20:34 GMT25 July 2021
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    Typically tasked with tracking down the nation’s drug czars, the DEA has apparently been earning a little extra money on the side by running a strip club staffed with illegal workers who performed sexual acts in exchange for money.

    "This is the boss," Drug Enforcement Administration agent David Polos said during an employee dispute, lifting a pant leg to reveal a gun strapped to his ankle. "I am the boss."

    That’s according to a legal complaint filed against Mr. Polos and fellow Drug Enforcement Administration agent Glen Glover. Both men were arrested on Wednesday for their alleged involvement in owning and managing the Twins Plus Go-Go Lounge in South Hackensack, New Jersey.

    According to the complaint, a number of illegal activities took place inside, but just like old Al Capone, it was a filing problem that brought both men before the court. Polos and Glover were charged with making false statements on a national-security form after they hid the fact they were also two of New Jersey’s sleaziest entrepreneurs.

    "They also had other secret jobs," US attorney for the Southern District of New York, Preet Bharara, said in a statement, "which they concealed from DEA in order to maintain their national security clearance, betraying the oaths they had taken and creating needless risk for the agency they worked for."

    Lying to the government was just the tip of the iceberg. An investigation conducted by the FBI found that many of the strippers were working in the country illegally, most from Brazil or Russia. According to the Wall Street Journal, one dancer claimed she had worked double-shifts in order to pay smugglers who had brought her to the US.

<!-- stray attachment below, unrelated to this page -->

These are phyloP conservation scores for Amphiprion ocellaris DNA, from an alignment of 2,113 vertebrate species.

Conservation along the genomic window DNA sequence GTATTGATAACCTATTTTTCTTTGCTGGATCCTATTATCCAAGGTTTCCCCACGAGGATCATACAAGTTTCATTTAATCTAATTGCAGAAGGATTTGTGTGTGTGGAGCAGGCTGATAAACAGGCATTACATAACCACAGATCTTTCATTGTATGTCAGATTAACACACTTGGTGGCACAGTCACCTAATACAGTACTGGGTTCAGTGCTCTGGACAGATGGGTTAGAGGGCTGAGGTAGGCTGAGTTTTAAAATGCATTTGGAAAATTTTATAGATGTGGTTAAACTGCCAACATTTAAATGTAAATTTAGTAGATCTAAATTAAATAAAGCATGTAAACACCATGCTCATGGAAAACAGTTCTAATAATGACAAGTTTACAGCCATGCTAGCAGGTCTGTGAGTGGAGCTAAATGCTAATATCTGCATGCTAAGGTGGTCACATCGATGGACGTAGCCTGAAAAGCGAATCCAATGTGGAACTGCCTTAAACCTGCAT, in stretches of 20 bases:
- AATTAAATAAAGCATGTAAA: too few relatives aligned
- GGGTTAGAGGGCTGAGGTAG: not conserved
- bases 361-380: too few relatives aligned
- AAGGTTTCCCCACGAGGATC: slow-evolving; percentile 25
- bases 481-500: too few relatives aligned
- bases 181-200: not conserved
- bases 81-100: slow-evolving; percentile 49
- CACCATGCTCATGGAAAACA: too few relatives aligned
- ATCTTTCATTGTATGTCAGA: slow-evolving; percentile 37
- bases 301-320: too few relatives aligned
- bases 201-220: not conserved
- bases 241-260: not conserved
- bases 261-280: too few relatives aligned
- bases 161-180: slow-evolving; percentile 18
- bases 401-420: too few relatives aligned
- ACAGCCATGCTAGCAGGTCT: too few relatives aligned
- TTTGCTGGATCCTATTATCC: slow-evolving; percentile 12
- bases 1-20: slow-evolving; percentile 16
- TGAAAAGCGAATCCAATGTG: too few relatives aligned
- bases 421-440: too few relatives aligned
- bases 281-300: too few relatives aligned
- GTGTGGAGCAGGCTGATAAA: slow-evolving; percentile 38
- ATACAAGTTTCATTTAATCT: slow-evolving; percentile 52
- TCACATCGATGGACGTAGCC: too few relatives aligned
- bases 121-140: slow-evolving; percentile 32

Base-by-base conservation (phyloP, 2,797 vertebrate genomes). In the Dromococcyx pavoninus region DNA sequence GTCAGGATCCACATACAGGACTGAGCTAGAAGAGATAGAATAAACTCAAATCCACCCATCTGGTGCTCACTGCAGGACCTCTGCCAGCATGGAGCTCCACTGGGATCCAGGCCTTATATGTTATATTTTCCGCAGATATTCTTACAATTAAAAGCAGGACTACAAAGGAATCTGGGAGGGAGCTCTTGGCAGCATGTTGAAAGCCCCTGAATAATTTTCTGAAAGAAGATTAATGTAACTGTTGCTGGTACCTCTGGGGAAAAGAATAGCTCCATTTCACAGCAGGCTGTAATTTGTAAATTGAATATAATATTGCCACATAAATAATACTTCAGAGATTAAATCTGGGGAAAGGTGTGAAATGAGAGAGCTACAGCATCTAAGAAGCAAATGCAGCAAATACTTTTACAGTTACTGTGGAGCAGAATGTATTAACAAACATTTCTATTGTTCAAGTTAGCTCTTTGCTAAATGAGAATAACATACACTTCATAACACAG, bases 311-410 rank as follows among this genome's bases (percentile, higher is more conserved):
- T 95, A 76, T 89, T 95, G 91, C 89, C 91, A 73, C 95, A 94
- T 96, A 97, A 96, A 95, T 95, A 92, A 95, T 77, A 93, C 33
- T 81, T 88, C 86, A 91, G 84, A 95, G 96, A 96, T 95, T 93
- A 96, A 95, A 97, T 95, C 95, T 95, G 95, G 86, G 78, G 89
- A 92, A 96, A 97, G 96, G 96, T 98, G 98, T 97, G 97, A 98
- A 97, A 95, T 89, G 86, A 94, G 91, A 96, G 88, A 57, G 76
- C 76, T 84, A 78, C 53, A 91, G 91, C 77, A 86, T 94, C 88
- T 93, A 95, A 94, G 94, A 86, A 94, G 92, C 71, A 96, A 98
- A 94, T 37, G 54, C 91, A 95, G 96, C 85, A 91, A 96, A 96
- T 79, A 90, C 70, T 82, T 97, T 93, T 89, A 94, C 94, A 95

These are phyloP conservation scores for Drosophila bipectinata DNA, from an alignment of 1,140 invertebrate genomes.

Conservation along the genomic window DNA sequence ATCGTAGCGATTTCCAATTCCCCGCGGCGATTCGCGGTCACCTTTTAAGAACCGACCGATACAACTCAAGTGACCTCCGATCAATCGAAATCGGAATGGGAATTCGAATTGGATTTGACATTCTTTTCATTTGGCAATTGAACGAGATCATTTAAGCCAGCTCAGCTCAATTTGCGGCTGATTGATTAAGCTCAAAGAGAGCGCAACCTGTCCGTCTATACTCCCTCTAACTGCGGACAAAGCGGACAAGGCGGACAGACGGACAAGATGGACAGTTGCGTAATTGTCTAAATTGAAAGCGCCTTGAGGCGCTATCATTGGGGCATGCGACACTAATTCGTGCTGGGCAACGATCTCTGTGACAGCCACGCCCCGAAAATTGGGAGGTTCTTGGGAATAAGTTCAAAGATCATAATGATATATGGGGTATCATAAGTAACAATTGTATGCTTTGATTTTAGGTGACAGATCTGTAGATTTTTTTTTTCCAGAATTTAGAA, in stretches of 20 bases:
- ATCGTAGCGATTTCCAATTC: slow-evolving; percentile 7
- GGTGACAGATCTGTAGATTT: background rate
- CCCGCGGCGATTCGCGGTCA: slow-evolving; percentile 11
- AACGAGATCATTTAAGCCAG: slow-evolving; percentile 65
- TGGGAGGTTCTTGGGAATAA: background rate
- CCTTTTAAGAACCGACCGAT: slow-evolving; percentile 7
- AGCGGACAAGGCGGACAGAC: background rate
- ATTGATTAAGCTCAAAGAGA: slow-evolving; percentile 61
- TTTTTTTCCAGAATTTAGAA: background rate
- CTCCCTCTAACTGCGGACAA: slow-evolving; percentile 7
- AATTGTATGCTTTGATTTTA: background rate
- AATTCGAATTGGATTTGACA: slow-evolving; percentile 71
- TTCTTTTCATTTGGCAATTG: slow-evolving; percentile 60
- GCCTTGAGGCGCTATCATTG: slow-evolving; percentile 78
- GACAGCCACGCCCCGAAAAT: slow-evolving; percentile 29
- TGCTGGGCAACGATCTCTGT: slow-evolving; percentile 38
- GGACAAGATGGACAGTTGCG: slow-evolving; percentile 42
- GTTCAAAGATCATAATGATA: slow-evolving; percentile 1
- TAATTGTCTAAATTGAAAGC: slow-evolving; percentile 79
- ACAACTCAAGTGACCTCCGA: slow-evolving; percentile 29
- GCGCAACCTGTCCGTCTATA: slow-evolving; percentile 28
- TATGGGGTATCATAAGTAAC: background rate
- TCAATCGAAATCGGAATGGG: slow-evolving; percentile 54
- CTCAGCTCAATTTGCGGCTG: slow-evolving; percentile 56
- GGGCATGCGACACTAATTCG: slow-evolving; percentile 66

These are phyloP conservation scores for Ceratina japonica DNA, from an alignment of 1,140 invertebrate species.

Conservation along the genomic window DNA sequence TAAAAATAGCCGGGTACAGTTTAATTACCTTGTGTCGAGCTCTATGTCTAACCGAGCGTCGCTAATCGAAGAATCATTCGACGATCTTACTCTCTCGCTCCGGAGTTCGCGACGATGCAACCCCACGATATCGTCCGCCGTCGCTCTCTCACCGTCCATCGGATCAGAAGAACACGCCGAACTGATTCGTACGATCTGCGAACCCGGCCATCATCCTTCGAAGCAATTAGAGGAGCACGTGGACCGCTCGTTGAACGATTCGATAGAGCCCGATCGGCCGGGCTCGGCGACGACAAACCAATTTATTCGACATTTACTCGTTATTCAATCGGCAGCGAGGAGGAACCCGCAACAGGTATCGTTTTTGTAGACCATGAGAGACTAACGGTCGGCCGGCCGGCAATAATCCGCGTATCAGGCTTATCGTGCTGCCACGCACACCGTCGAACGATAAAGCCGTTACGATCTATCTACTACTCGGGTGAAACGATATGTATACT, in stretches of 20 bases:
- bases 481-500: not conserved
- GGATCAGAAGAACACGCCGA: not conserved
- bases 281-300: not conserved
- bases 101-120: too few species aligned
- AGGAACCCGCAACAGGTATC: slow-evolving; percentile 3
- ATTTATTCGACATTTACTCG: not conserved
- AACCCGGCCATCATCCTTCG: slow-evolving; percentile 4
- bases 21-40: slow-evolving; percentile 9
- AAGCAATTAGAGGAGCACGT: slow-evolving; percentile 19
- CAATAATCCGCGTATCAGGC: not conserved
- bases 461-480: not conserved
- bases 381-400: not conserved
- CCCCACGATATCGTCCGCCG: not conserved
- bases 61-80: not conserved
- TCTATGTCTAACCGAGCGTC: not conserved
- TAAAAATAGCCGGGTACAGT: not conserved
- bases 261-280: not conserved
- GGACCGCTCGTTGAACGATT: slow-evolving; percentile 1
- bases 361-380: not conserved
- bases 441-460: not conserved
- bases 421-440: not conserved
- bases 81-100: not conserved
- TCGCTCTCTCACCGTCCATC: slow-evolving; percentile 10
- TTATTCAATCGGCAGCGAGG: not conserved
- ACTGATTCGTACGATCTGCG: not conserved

The report also suggests that dancers had to pay nightly "house fees" to be allowed to perform.

    The charges also say that dancers frequently performed sexual acts on patrons and employees. This was captured on surveillance footage.

    The officers even allegedly took advantage of their status as federal agents on occasions, prominently displaying their badges to ensure things didn’t get too rowdy.

    "Mr. Glover is a well-respected, decorated member of the DEA," Glover’s lawyer Cathy Fleming said, according to the Wall Street Journal. "We look forward to trying the case in the court, not the press."

    Mr. Polos is also pleading not guilty, but based on the evidence amassed by the FBI, it’s not looking good. While Glover took pains to keep his name off of any club ownership records and paid for his share in cash, he was still mentioned in tax-related paperwork as the lounge’s owner. Some of the cash used to buy the Twins Plus was also traced Glover’s personal accounts. Polos was linked to the operation in a similar way.

    Investigators also uncovered a number of damning text messages which seem to pretty clearly indicate Glover and Polos’ direct involvement in managing the establishment, a job that included fixing broken beer coolers, arranging for advertising, and monitoring video surveillance through their cellphones.

    "They don’t know I own the bar," Glover wrote to one co-owner before bringing a pair of state troopers to the club.

    Polos once sent a text reading "president is in town" to a club manager when complaining about traffic congestion. The complaint states that the two men "then joked about bringing the president to the club so that he could ‘check out’ certain of the dancers."

    This is the latest embarrassment for an already scandal-rocked agency. Recent reports have shown DEA agents confiscating suspected "drug money" from individuals without probable cause. Former DEA chief Michele Leonhart also resigned last month over agents’ participation in large sex parties with Colombian cartels.

    But why travel all the way to South America when you have your own brothel in Jersey?


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    Federal Bureau of Investigation (FBI), sex scandal, prostitution, DEA, Michele Leonhart, Glen Glover, David Polos, Colombia, New Jersey, US
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